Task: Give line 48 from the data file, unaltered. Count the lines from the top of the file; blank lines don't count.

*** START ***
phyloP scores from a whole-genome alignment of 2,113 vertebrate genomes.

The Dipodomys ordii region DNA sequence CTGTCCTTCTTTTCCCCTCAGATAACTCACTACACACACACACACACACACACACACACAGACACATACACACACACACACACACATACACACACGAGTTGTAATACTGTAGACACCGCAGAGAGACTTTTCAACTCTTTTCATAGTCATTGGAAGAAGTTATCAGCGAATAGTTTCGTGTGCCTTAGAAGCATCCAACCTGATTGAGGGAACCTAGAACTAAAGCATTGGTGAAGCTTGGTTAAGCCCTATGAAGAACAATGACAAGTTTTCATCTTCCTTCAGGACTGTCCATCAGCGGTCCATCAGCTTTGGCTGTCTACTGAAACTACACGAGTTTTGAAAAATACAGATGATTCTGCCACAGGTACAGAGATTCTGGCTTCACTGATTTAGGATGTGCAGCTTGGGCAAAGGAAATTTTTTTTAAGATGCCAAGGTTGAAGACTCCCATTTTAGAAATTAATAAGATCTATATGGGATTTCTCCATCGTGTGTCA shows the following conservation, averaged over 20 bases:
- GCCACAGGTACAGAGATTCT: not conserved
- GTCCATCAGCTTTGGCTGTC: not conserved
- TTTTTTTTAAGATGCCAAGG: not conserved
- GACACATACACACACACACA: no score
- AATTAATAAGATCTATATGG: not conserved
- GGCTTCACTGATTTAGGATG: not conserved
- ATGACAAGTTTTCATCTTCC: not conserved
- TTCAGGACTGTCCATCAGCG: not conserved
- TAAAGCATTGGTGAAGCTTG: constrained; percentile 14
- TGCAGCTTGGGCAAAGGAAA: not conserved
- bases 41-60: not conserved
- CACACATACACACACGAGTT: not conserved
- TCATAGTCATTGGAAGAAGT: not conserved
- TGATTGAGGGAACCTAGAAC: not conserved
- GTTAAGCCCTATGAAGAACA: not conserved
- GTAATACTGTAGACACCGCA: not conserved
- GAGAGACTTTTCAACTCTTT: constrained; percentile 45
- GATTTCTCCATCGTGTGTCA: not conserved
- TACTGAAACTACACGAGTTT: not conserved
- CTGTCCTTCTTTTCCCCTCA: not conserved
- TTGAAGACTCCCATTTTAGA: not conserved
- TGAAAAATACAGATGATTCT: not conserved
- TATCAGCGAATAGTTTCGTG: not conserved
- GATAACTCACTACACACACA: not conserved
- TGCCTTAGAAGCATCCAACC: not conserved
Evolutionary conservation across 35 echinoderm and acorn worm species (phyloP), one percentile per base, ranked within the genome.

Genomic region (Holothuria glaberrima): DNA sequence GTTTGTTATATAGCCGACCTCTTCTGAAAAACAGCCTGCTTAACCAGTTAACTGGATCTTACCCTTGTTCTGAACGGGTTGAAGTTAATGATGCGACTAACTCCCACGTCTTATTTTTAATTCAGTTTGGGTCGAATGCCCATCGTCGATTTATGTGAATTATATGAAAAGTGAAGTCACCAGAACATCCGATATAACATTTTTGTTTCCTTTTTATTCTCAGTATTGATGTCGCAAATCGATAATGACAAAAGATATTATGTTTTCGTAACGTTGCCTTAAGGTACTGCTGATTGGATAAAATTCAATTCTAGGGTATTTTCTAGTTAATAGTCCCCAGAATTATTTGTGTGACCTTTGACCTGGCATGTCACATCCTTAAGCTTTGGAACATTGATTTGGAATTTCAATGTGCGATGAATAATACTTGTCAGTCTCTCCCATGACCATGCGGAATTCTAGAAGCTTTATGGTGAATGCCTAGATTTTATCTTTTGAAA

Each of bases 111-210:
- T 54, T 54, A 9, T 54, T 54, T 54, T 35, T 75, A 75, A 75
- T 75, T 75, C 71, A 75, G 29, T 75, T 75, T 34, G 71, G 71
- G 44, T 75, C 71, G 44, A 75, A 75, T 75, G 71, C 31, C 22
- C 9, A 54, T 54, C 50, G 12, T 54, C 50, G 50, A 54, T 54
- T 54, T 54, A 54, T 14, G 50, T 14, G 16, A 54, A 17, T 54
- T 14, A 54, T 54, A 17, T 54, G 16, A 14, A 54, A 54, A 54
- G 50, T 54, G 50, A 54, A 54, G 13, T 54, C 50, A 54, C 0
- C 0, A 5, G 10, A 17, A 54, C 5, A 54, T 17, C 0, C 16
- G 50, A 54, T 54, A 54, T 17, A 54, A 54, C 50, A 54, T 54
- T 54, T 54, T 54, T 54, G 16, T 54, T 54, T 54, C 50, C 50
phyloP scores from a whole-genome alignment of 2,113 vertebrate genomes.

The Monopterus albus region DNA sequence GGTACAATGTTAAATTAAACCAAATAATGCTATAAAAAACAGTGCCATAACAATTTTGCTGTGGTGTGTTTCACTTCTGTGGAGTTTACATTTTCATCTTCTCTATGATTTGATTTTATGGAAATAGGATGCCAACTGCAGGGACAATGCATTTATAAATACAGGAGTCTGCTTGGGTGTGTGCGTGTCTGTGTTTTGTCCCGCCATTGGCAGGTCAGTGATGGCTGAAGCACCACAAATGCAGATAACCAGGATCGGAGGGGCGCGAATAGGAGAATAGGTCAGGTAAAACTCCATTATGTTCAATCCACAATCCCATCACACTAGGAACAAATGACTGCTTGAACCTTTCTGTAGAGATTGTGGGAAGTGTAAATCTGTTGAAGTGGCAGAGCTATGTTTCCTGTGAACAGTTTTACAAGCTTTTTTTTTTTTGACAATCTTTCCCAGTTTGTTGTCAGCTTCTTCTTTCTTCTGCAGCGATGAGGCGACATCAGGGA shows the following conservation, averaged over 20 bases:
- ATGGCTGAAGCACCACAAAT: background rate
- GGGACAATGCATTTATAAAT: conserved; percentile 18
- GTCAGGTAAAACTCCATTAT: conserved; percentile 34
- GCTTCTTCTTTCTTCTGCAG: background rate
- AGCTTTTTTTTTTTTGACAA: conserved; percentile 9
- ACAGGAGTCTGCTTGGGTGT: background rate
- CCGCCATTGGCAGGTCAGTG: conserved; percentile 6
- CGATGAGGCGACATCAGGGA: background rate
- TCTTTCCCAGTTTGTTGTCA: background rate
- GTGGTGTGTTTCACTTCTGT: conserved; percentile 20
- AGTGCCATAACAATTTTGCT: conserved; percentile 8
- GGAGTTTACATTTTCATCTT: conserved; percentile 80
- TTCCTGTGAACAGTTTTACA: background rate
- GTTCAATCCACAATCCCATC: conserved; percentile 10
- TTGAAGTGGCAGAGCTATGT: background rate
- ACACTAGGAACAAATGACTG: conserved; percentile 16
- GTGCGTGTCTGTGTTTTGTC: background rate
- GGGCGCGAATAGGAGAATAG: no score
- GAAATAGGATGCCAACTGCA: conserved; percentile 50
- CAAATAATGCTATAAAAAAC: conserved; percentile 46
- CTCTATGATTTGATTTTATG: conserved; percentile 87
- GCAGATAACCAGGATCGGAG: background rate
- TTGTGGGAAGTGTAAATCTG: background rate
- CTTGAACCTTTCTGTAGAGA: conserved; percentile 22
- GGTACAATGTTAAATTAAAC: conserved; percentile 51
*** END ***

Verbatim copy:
- ACAGGAGTCTGCTTGGGTGT: background rate